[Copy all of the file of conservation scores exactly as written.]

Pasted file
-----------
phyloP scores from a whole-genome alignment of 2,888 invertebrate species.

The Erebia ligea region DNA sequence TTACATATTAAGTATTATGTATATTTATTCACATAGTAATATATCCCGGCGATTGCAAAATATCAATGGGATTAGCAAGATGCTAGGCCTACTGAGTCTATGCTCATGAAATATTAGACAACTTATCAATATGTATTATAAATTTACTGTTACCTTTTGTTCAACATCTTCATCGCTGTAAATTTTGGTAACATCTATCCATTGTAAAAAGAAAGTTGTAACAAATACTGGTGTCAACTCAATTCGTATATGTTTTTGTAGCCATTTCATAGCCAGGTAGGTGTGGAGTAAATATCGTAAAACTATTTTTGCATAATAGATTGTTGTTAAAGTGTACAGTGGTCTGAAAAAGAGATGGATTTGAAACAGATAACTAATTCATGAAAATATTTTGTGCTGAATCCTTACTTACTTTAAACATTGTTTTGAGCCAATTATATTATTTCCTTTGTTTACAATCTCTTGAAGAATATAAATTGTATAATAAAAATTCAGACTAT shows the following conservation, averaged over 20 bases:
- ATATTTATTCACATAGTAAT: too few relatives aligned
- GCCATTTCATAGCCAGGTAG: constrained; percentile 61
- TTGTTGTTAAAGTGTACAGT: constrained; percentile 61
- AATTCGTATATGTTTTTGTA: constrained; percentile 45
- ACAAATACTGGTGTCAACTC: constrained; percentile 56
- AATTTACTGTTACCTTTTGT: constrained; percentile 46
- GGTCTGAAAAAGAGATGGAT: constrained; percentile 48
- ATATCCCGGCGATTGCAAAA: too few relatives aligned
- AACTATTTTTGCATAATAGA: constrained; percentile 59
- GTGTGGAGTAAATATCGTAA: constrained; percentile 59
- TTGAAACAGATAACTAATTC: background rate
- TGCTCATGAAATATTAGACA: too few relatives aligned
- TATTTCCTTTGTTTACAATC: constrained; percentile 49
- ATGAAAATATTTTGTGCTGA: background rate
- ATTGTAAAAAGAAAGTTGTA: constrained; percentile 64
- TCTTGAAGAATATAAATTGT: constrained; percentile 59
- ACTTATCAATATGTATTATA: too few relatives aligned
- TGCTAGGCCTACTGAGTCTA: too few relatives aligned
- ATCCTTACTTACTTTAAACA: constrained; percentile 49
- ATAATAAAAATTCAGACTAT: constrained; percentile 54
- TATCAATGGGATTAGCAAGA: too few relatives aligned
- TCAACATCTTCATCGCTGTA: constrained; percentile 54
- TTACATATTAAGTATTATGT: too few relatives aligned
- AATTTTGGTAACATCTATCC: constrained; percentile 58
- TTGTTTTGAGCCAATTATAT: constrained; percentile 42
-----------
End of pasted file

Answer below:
phyloP scores from a whole-genome alignment of 2,888 invertebrate species.

The Erebia ligea region DNA sequence TTACATATTAAGTATTATGTATATTTATTCACATAGTAATATATCCCGGCGATTGCAAAATATCAATGGGATTAGCAAGATGCTAGGCCTACTGAGTCTATGCTCATGAAATATTAGACAACTTATCAATATGTATTATAAATTTACTGTTACCTTTTGTTCAACATCTTCATCGCTGTAAATTTTGGTAACATCTATCCATTGTAAAAAGAAAGTTGTAACAAATACTGGTGTCAACTCAATTCGTATATGTTTTTGTAGCCATTTCATAGCCAGGTAGGTGTGGAGTAAATATCGTAAAACTATTTTTGCATAATAGATTGTTGTTAAAGTGTACAGTGGTCTGAAAAAGAGATGGATTTGAAACAGATAACTAATTCATGAAAATATTTTGTGCTGAATCCTTACTTACTTTAAACATTGTTTTGAGCCAATTATATTATTTCCTTTGTTTACAATCTCTTGAAGAATATAAATTGTATAATAAAAATTCAGACTAT shows the following conservation, averaged over 20 bases:
- ATATTTATTCACATAGTAAT: too few relatives aligned
- GCCATTTCATAGCCAGGTAG: constrained; percentile 61
- TTGTTGTTAAAGTGTACAGT: constrained; percentile 61
- AATTCGTATATGTTTTTGTA: constrained; percentile 45
- ACAAATACTGGTGTCAACTC: constrained; percentile 56
- AATTTACTGTTACCTTTTGT: constrained; percentile 46
- GGTCTGAAAAAGAGATGGAT: constrained; percentile 48
- ATATCCCGGCGATTGCAAAA: too few relatives aligned
- AACTATTTTTGCATAATAGA: constrained; percentile 59
- GTGTGGAGTAAATATCGTAA: constrained; percentile 59
- TTGAAACAGATAACTAATTC: background rate
- TGCTCATGAAATATTAGACA: too few relatives aligned
- TATTTCCTTTGTTTACAATC: constrained; percentile 49
- ATGAAAATATTTTGTGCTGA: background rate
- ATTGTAAAAAGAAAGTTGTA: constrained; percentile 64
- TCTTGAAGAATATAAATTGT: constrained; percentile 59
- ACTTATCAATATGTATTATA: too few relatives aligned
- TGCTAGGCCTACTGAGTCTA: too few relatives aligned
- ATCCTTACTTACTTTAAACA: constrained; percentile 49
- ATAATAAAAATTCAGACTAT: constrained; percentile 54
- TATCAATGGGATTAGCAAGA: too few relatives aligned
- TCAACATCTTCATCGCTGTA: constrained; percentile 54
- TTACATATTAAGTATTATGT: too few relatives aligned
- AATTTTGGTAACATCTATCC: constrained; percentile 58
- TTGTTTTGAGCCAATTATAT: constrained; percentile 42